A weekly plan
I find it best to work with a weekly plan and if you work a conventional working week, you might want to schedule your longer workouts at the weekend, when you may have a bit more time.
If you do the same, or similar things on the same days each week, you can quickly workout how much to do to make sure you are properly rested and ready for your harder sessions and keep control of your training volume as you build up.
A good weekly plan can be to do your hardest sessions on Tuesdays or Wednesdays and Saturdays (making Saturday a bit longer and Tuesday a bit higher intensity). You can then fit in longer workouts around that and have easier or rest days on Mondays, Tuesdays and Fridays to make sure you are ready for your harder sessions.
A good weekly plan could be:
Monday: rest or something easy after the weekend;
Tuesday: 40 to 90 minutes below your AeT;
Wednesday: Hard interval session such as 3 or 4 x 8 minute with 2 minutes recoveries (remember to warm up properly and cool down afterwards;
Thursday: 1 to 3 hours below your AeT;
Friday: rest or something easy;
Saturday: Hard interval session such as 6 x 5 minutes with 1 minute recoveries or 3 sets of 15 x 30s hard/15s easy with 5 minutes between sets;
Sunday: Long workout of 90 minutes to 5 hours below your AeT.
Obviously you need to adjust things so that you build up to that if you aren’t used to doing so much training, take extra rest days when you need them and build up the number of efforts you do in the interval sessions. You can’t rush getting fit, your body needs to adapt and it you push too hard you will get slower and make yourself ill.
Also, remember it is a good idea to have an easier week every 3 or 4 weeks. Most people I work with, including professional full time athletes, find that 2 harder weeks and 1 easier week is about right but a few can manage 3 hard and 1 week easier.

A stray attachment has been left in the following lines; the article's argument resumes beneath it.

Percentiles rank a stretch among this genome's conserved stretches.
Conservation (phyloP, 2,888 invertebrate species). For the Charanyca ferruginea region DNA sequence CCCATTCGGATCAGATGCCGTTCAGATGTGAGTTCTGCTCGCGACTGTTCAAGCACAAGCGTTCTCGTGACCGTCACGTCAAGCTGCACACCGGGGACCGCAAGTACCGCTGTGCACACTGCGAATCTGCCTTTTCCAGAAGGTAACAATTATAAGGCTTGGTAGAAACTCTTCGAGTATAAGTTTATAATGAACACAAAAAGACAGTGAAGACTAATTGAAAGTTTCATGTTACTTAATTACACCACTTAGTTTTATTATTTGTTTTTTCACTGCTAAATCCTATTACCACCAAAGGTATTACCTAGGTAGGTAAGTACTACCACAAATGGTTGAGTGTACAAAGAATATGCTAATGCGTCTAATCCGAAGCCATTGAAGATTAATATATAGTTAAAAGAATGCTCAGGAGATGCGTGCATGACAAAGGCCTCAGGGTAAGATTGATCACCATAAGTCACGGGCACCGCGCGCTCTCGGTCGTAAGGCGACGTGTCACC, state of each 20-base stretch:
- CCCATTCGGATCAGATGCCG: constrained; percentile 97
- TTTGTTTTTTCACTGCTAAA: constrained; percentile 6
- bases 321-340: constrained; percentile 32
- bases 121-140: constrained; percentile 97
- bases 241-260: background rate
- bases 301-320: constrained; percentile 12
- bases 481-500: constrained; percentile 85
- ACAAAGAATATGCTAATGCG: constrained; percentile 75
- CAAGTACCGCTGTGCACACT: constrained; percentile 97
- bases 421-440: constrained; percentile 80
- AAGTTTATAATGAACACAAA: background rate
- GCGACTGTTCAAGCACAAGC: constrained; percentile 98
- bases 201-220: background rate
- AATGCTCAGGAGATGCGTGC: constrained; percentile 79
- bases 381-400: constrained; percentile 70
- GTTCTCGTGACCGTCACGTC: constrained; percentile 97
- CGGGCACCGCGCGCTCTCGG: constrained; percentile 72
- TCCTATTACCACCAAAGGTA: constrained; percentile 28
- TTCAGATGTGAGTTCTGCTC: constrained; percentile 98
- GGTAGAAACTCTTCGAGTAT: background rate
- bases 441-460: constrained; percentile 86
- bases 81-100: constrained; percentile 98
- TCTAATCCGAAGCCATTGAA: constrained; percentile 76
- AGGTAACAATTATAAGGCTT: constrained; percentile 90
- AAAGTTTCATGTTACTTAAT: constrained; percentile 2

Bear in mind you are aiming for perfect training that gets you fit, not just hard training. If you aim for hard training, all you are likely to do is make yourself tired and slow your progress or make yourself ill.
Watch your improvement
As you build your fitness week after week, month after month, you will notice that you are getting faster at your usual routes or segments during your easier rides, or if you are using pace or power zones, you will notice that your heart rate is getting lower for the same power or pace.
This is exactly what you want and you can be confident that you are doing the right thing….. and of course, if you are doing the right thing, keep doing it.
I hope you like what I have written and find it interesting and useful. Please let me know if I can do things better and/or if there are other things you would like to see. Of course, if you want to contact me directly, I would love that and if I can help either informally or formally please let me know.
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Is it worth having a lactate profile test to determine my thresholds? Unless you are particularly interested in the numbers, there isn’t a need to have a lactate profile test to accurately determine your Aerobic and Anaerobic Thresholds. Doing the tests described in this article, or other similar tests to determine your training levels or zones and then measuring your improvement will meet your needs. Even the laboratory tests have inaccuracies and are only valid on the day of the tests, so you need to commit to regular testing and continue to work with your measured training data to make them work effectively. Even the professional endurance athletes I work with no longer have blood lactate profiles regularly, we work with measured data and regular testing and various durations and intensities to plan training and keep things on track.
What if my Aerobic Threshold increases, do I need to increase the speed of my longer endurance workouts? Hopefully, your speed/power at your aerobic threshold will increase but you can still use the same training zones and guidelines, such as staying in zones 1 and 2, and making sure you are keeping to a pace you can hold a conversation. As long as you aren’t incurring excessive fatigue during your aerobic threshold workouts, you are building your aerobic fitness, so there is no need to go harder. After a while you will develop a feel for what is too hard and start to notice your breathing getting a bit harder when you are going too fast. Learn to pay attention to this and also to make sure you take it easier when you are tired. Sometimes you should be well below your AeT. Remember to aim for perfect training, which is sometimes easy training and sometimes hard training but always do the right training, be disciplined and you will see improvements.